I ‘sailed’ with my family on a sixty-five-foot canal boat over Easter, starting out from Rugby. We’d done a couple of weekends in the past, but this was the first time I was brave enough to try a tunnel, the two km long Braunston Tunnel on the Grand Union. We motored into the maw and out of the reach of the spring sunshine at, I would conservatively say, about two knots. That’s still too fast a speed to enter the underworld, maybe two knots too fast, and it was so much darker than I’d expected. Five minutes in, I took off my sunglasses.
As we slowly bumped along the wall, two-hundred meters, four-hundred metres, my need to escape mounted. The occasional airshaft, punched up through the weight of the hill, hinted that outside the world was getting along just fine without us. I had no choice but to aim for the distant white prick of light that might have been a pre-dawn Venus it was so tiny. For all I knew it was cast from a boat coming the other way. And it got no bigger. I whispered to my lookout sixty-five feet ahead of me, ‘Is that the end of the tunnel?’
‘I can’t tell, I guess so. Why are we whispering?’
‘Trolls. And because I’ve never whispered sixty-five feet before.’
Once, I thought the light was growing, only to realise it was wishful thinking.
Editing a novel is much the same experience, only warmer and without the echo. I’m lucky enough to be working with American editor Patrick LoBrutto on my second novel, The Copper Road. Patrick came in after draft six, when the novel had already had a decent going over by a batch of my ex-MA colleagues, all terrific writers. But I have been here before, once, and I knew it wasn’t finished. Editing never really ends, it’s just that at some point someone has to say, ‘we’re done.’
Patrick’s been doing this a little while, he’s worked with some big names, and has strong knowledge of the American Civil War. I wanted to use an American editor this time to be sure I was getting the voices right and to wheedle out any Britishisms. Even though I knew Patrick would find more work for me, I wasn’t prepared for how straightforward some of his insights were. I’ve been living with these characters for six years or so now, but after only one or two discussions, it felt like Patrick knew them better than I did.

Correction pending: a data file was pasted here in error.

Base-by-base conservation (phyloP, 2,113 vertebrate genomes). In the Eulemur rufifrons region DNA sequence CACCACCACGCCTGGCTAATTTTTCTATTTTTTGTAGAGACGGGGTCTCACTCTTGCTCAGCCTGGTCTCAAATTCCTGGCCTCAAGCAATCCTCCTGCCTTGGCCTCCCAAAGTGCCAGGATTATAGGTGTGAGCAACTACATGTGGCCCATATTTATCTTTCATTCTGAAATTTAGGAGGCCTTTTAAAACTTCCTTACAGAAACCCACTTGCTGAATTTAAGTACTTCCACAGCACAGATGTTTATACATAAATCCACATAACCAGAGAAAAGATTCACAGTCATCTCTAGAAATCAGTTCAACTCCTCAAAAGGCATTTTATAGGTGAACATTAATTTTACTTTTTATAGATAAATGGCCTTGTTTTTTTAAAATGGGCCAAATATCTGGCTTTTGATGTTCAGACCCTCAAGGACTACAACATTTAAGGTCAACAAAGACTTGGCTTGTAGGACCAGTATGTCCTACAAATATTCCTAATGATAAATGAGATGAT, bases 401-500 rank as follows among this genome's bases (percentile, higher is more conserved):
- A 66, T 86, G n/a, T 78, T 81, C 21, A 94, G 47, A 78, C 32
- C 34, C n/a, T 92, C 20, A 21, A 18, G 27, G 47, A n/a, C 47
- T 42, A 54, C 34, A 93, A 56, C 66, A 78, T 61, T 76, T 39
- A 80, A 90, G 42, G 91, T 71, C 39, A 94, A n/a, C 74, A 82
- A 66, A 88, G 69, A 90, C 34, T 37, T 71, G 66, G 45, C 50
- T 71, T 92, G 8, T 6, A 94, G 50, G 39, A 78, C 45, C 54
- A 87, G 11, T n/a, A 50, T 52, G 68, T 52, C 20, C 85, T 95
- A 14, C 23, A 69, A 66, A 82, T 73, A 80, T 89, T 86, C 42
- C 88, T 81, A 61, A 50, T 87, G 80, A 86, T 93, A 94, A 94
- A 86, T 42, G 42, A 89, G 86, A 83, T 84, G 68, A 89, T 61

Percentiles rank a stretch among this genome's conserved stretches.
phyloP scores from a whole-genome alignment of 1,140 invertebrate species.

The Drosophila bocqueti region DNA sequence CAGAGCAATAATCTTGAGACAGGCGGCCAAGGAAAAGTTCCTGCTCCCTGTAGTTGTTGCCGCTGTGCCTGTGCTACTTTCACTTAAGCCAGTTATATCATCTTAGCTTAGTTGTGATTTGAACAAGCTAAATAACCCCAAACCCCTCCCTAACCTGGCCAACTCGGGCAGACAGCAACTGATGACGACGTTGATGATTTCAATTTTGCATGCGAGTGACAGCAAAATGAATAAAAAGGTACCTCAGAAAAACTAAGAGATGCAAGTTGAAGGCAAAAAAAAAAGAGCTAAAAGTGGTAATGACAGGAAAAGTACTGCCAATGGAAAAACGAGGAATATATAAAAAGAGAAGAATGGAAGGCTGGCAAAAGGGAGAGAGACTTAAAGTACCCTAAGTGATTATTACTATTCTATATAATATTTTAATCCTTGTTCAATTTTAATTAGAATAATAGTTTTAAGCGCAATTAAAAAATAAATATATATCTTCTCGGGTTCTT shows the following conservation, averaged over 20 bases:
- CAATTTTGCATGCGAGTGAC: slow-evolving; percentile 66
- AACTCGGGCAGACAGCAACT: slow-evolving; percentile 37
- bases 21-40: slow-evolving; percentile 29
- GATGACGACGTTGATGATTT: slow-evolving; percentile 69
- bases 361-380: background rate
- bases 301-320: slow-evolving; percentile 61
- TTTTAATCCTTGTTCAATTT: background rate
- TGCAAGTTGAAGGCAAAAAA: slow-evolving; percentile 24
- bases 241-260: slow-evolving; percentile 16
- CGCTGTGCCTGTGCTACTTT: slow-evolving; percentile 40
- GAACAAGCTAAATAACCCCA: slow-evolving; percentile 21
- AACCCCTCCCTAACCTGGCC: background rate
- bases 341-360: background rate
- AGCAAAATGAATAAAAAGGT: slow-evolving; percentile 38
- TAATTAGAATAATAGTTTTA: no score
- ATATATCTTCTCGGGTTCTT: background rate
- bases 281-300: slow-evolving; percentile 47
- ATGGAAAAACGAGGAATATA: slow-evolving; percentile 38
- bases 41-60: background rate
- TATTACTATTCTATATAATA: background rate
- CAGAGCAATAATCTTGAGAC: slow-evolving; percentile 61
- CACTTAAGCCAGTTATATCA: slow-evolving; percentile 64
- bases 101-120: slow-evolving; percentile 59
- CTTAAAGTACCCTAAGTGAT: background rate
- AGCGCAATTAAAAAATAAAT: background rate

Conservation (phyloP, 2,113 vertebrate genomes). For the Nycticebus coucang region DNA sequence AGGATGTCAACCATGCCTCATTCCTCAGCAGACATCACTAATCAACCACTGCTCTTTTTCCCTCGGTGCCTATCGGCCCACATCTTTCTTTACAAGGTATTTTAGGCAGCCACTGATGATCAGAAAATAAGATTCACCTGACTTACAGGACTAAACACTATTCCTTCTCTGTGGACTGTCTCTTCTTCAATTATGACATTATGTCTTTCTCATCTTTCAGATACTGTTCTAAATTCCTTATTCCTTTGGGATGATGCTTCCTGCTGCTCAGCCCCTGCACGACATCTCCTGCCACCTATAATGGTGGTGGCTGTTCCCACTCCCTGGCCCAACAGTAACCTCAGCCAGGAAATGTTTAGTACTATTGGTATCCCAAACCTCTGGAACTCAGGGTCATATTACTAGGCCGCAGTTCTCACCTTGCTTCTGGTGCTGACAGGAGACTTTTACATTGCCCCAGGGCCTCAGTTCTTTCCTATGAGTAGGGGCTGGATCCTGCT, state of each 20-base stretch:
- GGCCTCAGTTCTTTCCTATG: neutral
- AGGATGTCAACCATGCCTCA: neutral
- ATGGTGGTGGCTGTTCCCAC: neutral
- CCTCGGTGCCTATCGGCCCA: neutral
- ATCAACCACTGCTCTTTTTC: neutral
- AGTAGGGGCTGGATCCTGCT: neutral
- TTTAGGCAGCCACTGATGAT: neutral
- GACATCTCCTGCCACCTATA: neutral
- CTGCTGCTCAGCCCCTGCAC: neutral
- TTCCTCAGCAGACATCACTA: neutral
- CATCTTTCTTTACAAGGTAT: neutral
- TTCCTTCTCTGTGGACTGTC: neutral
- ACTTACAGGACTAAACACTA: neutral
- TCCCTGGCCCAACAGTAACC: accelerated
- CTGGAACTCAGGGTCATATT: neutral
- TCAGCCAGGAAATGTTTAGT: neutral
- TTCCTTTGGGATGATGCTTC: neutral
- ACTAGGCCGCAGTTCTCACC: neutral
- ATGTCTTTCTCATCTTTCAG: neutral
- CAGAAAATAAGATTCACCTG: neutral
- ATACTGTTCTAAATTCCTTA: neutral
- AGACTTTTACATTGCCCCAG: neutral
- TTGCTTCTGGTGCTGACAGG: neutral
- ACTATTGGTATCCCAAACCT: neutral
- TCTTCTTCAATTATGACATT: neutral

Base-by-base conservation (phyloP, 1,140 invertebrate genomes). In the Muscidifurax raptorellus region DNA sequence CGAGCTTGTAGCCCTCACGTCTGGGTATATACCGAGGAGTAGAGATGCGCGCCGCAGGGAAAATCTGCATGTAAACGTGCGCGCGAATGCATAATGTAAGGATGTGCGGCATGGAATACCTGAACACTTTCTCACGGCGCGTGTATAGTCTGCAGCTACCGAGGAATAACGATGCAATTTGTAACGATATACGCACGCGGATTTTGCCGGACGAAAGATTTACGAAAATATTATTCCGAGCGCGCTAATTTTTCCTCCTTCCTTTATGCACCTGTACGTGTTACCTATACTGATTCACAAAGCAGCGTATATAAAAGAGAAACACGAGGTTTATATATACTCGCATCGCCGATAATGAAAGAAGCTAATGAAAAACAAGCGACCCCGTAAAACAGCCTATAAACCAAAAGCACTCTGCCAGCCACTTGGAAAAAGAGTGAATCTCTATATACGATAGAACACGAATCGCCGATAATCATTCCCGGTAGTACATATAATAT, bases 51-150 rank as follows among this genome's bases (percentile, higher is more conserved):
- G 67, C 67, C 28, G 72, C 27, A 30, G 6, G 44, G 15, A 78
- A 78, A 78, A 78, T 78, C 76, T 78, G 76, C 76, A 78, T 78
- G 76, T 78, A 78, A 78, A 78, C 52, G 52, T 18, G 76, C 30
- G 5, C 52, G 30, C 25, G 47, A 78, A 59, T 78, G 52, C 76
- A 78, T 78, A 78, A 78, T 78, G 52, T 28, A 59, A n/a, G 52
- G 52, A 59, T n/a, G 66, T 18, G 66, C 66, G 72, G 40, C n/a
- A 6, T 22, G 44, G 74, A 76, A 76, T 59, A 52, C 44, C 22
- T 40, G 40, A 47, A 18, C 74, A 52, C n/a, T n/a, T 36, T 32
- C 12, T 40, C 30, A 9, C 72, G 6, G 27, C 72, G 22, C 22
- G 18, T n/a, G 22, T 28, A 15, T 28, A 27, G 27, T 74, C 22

He honed in on one early paragraph where I’d summarised my main character Shire’s unsettled state of mind, finding himself half-way through a war and wondering what sort of person he might become if he was lucky to make it out the other end. Patrick loved the para’ but pointed out that Shire never returned to this form of thinking for the rest of the book. When I looked again, there were huge opportunities to revisit his inner wrestling as the story unfolded. It was so easy and pleasurable and I could feel the book deepening as I went on. Simpler still, Patrick looked at the story arc of other characters and deftly picked out where they ended before their time, leaving characters to mill around unsure of their direction or motivation. Again, it was surprisingly easy to fix.
How had I missed these things? They seemed so obvious in retrospect, but they are not so easy to see when you’re living a book from the inside. In your mind, your invented world can become gently tinted towards how you want it to be rather than how you’ve presented it. That’s why we have editors.
Draft seven is done and back with Patrick. I have the maps finished also and some book art. It’s feeling like the end of the tunnel is just there, out of reach, that at any moment I might feel the spring sunshine again. I’ll see what he says, but I’m not reaching for my shades just yet.
Attribution to Roger Kidd for his picture/ The end of Braunston Tunnel, Northamptonshire